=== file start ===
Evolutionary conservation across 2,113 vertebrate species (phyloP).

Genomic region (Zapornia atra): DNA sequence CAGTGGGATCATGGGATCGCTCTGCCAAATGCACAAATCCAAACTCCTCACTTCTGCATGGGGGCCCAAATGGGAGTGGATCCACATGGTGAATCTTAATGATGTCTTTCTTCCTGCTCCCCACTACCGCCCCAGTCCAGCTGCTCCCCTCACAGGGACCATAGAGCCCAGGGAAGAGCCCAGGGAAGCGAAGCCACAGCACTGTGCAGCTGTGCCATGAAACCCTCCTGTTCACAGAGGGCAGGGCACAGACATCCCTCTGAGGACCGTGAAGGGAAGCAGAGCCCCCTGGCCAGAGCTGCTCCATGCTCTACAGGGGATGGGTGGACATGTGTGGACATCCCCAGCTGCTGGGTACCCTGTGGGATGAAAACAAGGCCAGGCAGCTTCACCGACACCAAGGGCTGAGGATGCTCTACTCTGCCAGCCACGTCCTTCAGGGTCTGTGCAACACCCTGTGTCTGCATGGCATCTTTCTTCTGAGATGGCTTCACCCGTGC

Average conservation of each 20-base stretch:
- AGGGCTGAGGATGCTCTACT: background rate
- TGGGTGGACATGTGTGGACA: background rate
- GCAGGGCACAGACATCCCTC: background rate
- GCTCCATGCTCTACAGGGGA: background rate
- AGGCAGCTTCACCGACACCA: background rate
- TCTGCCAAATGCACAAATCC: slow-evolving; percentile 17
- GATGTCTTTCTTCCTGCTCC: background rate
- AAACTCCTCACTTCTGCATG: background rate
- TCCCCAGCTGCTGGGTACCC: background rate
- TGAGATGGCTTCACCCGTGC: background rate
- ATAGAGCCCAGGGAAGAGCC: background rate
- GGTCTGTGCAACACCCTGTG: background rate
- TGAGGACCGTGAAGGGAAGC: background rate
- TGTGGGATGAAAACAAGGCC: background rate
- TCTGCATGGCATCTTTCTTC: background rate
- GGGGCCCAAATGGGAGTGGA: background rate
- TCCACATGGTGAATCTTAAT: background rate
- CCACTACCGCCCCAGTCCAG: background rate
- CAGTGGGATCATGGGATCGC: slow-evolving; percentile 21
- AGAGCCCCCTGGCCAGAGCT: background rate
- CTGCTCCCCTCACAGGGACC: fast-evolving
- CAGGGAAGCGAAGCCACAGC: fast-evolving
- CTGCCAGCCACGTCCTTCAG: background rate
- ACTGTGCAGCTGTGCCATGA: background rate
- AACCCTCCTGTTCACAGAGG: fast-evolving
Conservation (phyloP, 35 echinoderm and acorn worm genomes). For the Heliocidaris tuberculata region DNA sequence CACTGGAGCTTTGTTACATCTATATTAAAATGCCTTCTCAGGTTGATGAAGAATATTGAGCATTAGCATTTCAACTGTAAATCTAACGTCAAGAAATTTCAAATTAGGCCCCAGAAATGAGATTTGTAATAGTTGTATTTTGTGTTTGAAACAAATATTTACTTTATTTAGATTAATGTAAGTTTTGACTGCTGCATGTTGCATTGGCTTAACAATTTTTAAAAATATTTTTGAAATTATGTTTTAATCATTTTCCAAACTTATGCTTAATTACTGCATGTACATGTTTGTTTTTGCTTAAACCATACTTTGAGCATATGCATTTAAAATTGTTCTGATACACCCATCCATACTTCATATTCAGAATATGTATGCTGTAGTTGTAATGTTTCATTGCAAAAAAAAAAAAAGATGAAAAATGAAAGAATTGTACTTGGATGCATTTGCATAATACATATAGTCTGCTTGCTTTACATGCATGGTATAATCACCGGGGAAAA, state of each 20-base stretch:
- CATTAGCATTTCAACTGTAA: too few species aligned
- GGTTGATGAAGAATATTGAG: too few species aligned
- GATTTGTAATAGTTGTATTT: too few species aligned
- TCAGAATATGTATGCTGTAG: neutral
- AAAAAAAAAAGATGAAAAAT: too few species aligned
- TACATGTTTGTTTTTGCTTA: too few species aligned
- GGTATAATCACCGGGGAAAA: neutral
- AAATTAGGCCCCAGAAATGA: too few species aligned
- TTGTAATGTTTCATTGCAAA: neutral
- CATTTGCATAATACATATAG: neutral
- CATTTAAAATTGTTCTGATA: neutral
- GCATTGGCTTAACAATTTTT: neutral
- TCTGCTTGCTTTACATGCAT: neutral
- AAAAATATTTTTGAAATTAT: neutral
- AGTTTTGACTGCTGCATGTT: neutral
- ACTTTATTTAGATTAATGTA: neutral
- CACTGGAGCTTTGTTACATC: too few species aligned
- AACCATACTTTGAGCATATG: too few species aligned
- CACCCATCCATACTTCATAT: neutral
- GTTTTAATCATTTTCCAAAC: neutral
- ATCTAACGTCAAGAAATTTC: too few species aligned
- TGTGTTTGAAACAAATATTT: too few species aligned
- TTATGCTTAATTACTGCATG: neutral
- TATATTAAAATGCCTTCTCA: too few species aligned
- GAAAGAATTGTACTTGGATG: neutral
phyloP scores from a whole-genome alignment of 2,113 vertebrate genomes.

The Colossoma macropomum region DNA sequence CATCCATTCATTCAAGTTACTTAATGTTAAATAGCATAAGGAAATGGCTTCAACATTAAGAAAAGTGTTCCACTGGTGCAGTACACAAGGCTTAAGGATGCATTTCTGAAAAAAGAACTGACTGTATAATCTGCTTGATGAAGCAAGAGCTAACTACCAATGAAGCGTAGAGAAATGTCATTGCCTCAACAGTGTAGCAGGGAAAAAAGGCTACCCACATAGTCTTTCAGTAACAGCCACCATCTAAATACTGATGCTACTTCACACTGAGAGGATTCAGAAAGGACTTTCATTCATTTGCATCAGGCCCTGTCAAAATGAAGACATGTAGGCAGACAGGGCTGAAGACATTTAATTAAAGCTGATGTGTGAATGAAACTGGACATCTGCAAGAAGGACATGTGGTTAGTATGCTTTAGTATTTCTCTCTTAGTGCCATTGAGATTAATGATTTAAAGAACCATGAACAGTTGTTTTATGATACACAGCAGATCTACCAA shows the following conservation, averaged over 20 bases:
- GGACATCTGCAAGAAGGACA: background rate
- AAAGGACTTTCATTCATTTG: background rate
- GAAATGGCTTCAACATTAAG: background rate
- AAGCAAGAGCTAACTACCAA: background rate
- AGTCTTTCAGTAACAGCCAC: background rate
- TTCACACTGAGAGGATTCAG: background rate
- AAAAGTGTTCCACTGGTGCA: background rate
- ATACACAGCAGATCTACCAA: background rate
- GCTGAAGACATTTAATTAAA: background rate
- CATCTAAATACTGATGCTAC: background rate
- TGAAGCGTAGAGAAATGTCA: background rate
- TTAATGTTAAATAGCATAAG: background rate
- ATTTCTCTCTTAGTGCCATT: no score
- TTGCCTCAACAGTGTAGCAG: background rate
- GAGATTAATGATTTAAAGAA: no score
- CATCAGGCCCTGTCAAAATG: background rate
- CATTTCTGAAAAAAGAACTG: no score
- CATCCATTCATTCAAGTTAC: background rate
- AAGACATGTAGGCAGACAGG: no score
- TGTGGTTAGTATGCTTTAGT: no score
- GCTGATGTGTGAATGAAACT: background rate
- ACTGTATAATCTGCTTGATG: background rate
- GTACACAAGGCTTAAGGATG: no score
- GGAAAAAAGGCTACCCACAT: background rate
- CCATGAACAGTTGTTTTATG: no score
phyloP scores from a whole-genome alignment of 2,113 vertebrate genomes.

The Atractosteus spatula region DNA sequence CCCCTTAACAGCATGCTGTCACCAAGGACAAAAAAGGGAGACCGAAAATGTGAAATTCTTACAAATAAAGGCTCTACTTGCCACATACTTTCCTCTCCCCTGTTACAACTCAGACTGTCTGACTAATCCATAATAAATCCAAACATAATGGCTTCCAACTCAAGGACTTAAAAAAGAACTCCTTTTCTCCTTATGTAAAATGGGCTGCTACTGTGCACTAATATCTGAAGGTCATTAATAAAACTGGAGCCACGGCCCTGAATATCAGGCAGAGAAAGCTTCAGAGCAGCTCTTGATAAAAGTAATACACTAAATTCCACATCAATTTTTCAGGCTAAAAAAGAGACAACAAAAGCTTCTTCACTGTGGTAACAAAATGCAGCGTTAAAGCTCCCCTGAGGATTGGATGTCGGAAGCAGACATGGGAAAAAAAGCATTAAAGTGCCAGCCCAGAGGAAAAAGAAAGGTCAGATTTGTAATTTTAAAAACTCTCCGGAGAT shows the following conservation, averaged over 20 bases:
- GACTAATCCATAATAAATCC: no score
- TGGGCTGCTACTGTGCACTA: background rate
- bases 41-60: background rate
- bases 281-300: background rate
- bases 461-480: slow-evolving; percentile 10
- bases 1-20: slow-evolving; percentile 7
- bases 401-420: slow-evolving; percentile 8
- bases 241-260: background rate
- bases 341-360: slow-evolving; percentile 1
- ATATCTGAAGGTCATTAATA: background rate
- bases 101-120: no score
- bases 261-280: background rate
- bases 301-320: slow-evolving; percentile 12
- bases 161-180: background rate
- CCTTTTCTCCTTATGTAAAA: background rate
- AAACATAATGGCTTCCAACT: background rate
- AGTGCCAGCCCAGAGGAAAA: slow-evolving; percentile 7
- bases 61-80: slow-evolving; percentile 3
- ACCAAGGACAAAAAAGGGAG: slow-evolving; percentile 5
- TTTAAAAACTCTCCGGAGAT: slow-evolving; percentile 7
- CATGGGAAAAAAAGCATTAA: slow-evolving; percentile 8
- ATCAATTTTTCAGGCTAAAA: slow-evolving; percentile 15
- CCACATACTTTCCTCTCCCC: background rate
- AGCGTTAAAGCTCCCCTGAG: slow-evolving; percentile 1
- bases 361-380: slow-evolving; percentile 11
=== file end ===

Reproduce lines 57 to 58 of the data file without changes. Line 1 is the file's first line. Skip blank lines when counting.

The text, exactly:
- GGACATCTGCAAGAAGGACA: background rate
- AAAGGACTTTCATTCATTTG: background rate